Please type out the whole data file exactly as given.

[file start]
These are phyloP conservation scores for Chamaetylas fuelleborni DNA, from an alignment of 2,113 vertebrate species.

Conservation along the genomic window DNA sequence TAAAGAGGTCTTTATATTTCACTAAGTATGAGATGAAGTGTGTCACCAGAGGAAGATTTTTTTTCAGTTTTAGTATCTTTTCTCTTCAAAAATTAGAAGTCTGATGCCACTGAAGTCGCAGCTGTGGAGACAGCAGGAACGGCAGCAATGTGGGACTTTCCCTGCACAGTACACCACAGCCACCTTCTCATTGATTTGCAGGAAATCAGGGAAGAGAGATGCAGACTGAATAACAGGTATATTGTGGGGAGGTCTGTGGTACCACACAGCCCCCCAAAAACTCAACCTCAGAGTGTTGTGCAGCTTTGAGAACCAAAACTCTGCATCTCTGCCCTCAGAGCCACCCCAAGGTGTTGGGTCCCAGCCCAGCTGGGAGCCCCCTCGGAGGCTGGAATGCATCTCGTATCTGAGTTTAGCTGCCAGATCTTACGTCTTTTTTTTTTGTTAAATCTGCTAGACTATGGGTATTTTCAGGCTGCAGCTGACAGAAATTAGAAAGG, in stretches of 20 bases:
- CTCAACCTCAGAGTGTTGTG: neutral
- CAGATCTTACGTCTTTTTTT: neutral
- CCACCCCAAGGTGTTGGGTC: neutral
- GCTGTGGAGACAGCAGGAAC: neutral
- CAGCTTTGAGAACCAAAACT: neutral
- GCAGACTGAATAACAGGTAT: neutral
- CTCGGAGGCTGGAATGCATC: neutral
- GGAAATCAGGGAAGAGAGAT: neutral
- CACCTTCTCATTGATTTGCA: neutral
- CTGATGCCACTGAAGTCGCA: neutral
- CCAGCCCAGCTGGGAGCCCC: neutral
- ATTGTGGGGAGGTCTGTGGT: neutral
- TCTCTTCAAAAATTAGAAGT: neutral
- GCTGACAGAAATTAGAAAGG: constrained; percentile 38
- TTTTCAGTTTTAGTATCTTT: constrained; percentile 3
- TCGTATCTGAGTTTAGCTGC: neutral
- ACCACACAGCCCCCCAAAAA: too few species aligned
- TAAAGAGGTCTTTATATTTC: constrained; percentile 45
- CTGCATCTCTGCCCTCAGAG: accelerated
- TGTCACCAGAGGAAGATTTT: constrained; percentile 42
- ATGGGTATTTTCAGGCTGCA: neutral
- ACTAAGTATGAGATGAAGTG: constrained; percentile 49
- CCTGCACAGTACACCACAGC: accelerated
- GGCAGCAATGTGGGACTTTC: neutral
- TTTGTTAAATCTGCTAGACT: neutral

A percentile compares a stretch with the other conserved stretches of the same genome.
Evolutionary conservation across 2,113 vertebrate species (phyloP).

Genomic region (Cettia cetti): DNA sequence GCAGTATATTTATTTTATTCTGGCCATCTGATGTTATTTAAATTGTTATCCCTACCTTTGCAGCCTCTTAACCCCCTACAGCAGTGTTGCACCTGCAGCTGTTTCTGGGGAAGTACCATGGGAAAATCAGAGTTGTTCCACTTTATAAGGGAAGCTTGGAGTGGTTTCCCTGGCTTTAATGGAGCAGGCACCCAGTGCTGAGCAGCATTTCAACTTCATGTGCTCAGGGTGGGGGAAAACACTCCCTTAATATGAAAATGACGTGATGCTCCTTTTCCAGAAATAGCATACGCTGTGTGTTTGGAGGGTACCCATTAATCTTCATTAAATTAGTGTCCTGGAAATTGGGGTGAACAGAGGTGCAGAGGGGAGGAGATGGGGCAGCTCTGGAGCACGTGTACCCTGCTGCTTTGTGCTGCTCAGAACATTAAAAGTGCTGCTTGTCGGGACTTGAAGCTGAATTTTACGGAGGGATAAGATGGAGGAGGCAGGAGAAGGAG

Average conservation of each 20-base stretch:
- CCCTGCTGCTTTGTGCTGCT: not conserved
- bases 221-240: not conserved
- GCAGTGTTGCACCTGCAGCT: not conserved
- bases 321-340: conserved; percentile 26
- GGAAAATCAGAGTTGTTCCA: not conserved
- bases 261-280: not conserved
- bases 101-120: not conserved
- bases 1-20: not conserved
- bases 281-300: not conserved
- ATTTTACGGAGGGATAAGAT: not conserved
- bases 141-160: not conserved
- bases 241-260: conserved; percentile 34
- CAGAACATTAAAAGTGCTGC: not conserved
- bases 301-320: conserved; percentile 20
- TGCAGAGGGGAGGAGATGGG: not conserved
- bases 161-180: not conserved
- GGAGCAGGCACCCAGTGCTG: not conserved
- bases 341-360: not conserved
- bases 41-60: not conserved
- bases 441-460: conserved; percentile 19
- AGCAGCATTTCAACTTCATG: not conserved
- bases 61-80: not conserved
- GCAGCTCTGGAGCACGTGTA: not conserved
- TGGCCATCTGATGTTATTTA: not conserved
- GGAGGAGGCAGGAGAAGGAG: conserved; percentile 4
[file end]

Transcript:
These are phyloP conservation scores for Chamaetylas fuelleborni DNA, from an alignment of 2,113 vertebrate species.

Conservation along the genomic window DNA sequence TAAAGAGGTCTTTATATTTCACTAAGTATGAGATGAAGTGTGTCACCAGAGGAAGATTTTTTTTCAGTTTTAGTATCTTTTCTCTTCAAAAATTAGAAGTCTGATGCCACTGAAGTCGCAGCTGTGGAGACAGCAGGAACGGCAGCAATGTGGGACTTTCCCTGCACAGTACACCACAGCCACCTTCTCATTGATTTGCAGGAAATCAGGGAAGAGAGATGCAGACTGAATAACAGGTATATTGTGGGGAGGTCTGTGGTACCACACAGCCCCCCAAAAACTCAACCTCAGAGTGTTGTGCAGCTTTGAGAACCAAAACTCTGCATCTCTGCCCTCAGAGCCACCCCAAGGTGTTGGGTCCCAGCCCAGCTGGGAGCCCCCTCGGAGGCTGGAATGCATCTCGTATCTGAGTTTAGCTGCCAGATCTTACGTCTTTTTTTTTTGTTAAATCTGCTAGACTATGGGTATTTTCAGGCTGCAGCTGACAGAAATTAGAAAGG, in stretches of 20 bases:
- CTCAACCTCAGAGTGTTGTG: neutral
- CAGATCTTACGTCTTTTTTT: neutral
- CCACCCCAAGGTGTTGGGTC: neutral
- GCTGTGGAGACAGCAGGAAC: neutral
- CAGCTTTGAGAACCAAAACT: neutral
- GCAGACTGAATAACAGGTAT: neutral
- CTCGGAGGCTGGAATGCATC: neutral
- GGAAATCAGGGAAGAGAGAT: neutral
- CACCTTCTCATTGATTTGCA: neutral
- CTGATGCCACTGAAGTCGCA: neutral
- CCAGCCCAGCTGGGAGCCCC: neutral
- ATTGTGGGGAGGTCTGTGGT: neutral
- TCTCTTCAAAAATTAGAAGT: neutral
- GCTGACAGAAATTAGAAAGG: constrained; percentile 38
- TTTTCAGTTTTAGTATCTTT: constrained; percentile 3
- TCGTATCTGAGTTTAGCTGC: neutral
- ACCACACAGCCCCCCAAAAA: too few species aligned
- TAAAGAGGTCTTTATATTTC: constrained; percentile 45
- CTGCATCTCTGCCCTCAGAG: accelerated
- TGTCACCAGAGGAAGATTTT: constrained; percentile 42
- ATGGGTATTTTCAGGCTGCA: neutral
- ACTAAGTATGAGATGAAGTG: constrained; percentile 49
- CCTGCACAGTACACCACAGC: accelerated
- GGCAGCAATGTGGGACTTTC: neutral
- TTTGTTAAATCTGCTAGACT: neutral

A percentile compares a stretch with the other conserved stretches of the same genome.
Evolutionary conservation across 2,113 vertebrate species (phyloP).

Genomic region (Cettia cetti): DNA sequence GCAGTATATTTATTTTATTCTGGCCATCTGATGTTATTTAAATTGTTATCCCTACCTTTGCAGCCTCTTAACCCCCTACAGCAGTGTTGCACCTGCAGCTGTTTCTGGGGAAGTACCATGGGAAAATCAGAGTTGTTCCACTTTATAAGGGAAGCTTGGAGTGGTTTCCCTGGCTTTAATGGAGCAGGCACCCAGTGCTGAGCAGCATTTCAACTTCATGTGCTCAGGGTGGGGGAAAACACTCCCTTAATATGAAAATGACGTGATGCTCCTTTTCCAGAAATAGCATACGCTGTGTGTTTGGAGGGTACCCATTAATCTTCATTAAATTAGTGTCCTGGAAATTGGGGTGAACAGAGGTGCAGAGGGGAGGAGATGGGGCAGCTCTGGAGCACGTGTACCCTGCTGCTTTGTGCTGCTCAGAACATTAAAAGTGCTGCTTGTCGGGACTTGAAGCTGAATTTTACGGAGGGATAAGATGGAGGAGGCAGGAGAAGGAG

Average conservation of each 20-base stretch:
- CCCTGCTGCTTTGTGCTGCT: not conserved
- bases 221-240: not conserved
- GCAGTGTTGCACCTGCAGCT: not conserved
- bases 321-340: conserved; percentile 26
- GGAAAATCAGAGTTGTTCCA: not conserved
- bases 261-280: not conserved
- bases 101-120: not conserved
- bases 1-20: not conserved
- bases 281-300: not conserved
- ATTTTACGGAGGGATAAGAT: not conserved
- bases 141-160: not conserved
- bases 241-260: conserved; percentile 34
- CAGAACATTAAAAGTGCTGC: not conserved
- bases 301-320: conserved; percentile 20
- TGCAGAGGGGAGGAGATGGG: not conserved
- bases 161-180: not conserved
- GGAGCAGGCACCCAGTGCTG: not conserved
- bases 341-360: not conserved
- bases 41-60: not conserved
- bases 441-460: conserved; percentile 19
- AGCAGCATTTCAACTTCATG: not conserved
- bases 61-80: not conserved
- GCAGCTCTGGAGCACGTGTA: not conserved
- TGGCCATCTGATGTTATTTA: not conserved
- GGAGGAGGCAGGAGAAGGAG: conserved; percentile 4